It was a standard ministerial speech, but what Matthew Hancock, UK's Minister of Skills, said yesterday should be noted. Not that the ideas are anything new, educators like Ken Robinson has been talking about them for years, but this amounts to a Ministerial acknowledgement of some sort: That skills education needs to change fundamentally. (See the transcript of the speech here)
The key idea that makes this speech notable is an acknowledgement that the education divide must end. Mr Hancock's point is to eliminate the divide between academic and vocational education, and the labelling that comes with it. As the credo of skills education spreads beyond Europe, this is an important message. One must acknowledge that this is a common refrain among Skills educators: They almost always complain being treated as 'Second Class Educators' by their Higher Ed colleagues. Mr Hancock, being the Minister of the department, may have only been giving voice to it. I am not claiming that this speech is world-changing in any way, but this point needs to made again and again, and to his credit, Mr Hancock made it.
However, he also points out the reason why Skills Education gets a bad name, because it is usually done so badly and has such limited impact. He talked candidly about skills bureaucracy and the awful teaching that goes on in its name, though he tried to ascribe all this to the past and the Labour Government's mismanagement of it. Things have changed little, except that there is more money now being thrown at even more poorly thought through schemes. He also fails to acknowledge that the models of vocational education need a rethink: 'Provider-led' model, where 'colleges' decide what to teach, has so comprehensively failed to have an impact [primarily, I suspect, because this is a top-down model in some form], that one needs to look at other alternatives.
The other important point made by Mr Hancock relates to what kind of skills one may be looking at. He was speaking on the occasion of the launch of Prospects College of Advanced Technology, a new Further Education college that the government allowed setting up. This is claimed to be a slightly different package than the standard Further Education colleges, with greater focus on advanced technology training. This is, in a way, where vocational education needs to go. Our societies are being transformed by technology, and the idea of vocational education being solely for the misfits and have-nots need to be abandoned as fast as possible: This new college is aligned to such a view of the future.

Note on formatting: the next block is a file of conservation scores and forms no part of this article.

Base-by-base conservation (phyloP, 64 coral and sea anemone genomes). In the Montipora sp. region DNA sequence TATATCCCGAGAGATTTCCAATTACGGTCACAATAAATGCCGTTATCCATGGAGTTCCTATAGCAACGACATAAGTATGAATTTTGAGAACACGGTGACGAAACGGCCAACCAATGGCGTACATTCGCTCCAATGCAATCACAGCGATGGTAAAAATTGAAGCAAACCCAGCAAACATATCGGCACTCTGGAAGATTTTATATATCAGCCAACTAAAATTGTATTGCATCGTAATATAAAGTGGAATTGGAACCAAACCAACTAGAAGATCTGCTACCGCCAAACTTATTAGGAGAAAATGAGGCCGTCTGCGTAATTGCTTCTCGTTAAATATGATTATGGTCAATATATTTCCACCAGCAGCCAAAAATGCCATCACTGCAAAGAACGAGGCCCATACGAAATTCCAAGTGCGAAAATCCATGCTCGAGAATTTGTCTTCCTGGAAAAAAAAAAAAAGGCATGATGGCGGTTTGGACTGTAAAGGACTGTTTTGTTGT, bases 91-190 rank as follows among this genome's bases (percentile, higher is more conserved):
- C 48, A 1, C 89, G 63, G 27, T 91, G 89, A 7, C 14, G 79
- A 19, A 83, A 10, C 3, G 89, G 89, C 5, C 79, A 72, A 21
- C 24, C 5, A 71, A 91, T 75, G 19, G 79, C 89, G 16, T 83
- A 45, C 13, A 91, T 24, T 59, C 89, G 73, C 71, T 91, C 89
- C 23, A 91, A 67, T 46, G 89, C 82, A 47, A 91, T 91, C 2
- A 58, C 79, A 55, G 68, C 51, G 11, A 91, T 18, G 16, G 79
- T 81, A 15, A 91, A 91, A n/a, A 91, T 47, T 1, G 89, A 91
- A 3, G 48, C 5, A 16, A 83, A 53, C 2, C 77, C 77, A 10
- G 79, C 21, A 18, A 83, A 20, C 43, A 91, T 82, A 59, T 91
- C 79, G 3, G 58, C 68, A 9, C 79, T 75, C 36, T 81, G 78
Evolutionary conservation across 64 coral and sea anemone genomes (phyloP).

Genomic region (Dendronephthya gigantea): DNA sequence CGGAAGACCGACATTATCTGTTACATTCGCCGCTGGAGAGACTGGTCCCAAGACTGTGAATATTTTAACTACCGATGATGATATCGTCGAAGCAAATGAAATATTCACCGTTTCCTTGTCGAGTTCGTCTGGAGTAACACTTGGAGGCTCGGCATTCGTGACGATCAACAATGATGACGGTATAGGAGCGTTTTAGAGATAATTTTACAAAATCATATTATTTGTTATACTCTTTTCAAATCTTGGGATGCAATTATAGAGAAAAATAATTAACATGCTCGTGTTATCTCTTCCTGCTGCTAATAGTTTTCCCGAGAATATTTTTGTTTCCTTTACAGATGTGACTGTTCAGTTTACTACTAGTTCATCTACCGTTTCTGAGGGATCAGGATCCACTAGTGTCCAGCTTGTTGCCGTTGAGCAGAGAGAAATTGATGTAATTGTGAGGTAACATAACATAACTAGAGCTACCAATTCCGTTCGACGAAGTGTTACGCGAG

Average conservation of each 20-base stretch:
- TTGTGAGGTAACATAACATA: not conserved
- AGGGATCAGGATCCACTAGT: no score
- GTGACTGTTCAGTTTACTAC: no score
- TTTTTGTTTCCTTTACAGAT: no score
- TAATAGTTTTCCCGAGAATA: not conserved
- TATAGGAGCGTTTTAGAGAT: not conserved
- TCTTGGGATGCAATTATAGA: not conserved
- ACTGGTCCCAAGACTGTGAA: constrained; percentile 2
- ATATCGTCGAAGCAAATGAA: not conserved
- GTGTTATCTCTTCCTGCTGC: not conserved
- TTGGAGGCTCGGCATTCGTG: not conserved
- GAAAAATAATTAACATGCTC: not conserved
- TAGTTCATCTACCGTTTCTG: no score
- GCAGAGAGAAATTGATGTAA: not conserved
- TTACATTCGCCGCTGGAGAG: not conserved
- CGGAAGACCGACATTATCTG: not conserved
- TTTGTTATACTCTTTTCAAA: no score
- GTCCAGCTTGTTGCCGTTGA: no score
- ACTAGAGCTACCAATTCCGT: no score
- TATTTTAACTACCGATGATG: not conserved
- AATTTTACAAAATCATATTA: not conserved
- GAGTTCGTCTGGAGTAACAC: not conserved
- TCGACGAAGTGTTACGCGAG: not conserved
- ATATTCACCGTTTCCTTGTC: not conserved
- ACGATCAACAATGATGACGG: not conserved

Would we see more of it? Not sure, because vocational education in this country is sleepwalking into the future (as in most other countries) bound by the unthinking lethargy of the system. There is very little fundamental rethinking on part of the government, and so far, good money was thrown after the bad in schemes that were designed to fail. But Mr Hancock's speech yesterday highlighted a Ministerial ambition worth watching out for.
I couldn't resist the temptation of also referring to my earlier post on the subject of Education Divide: See 'Higher and Lower Education' here.
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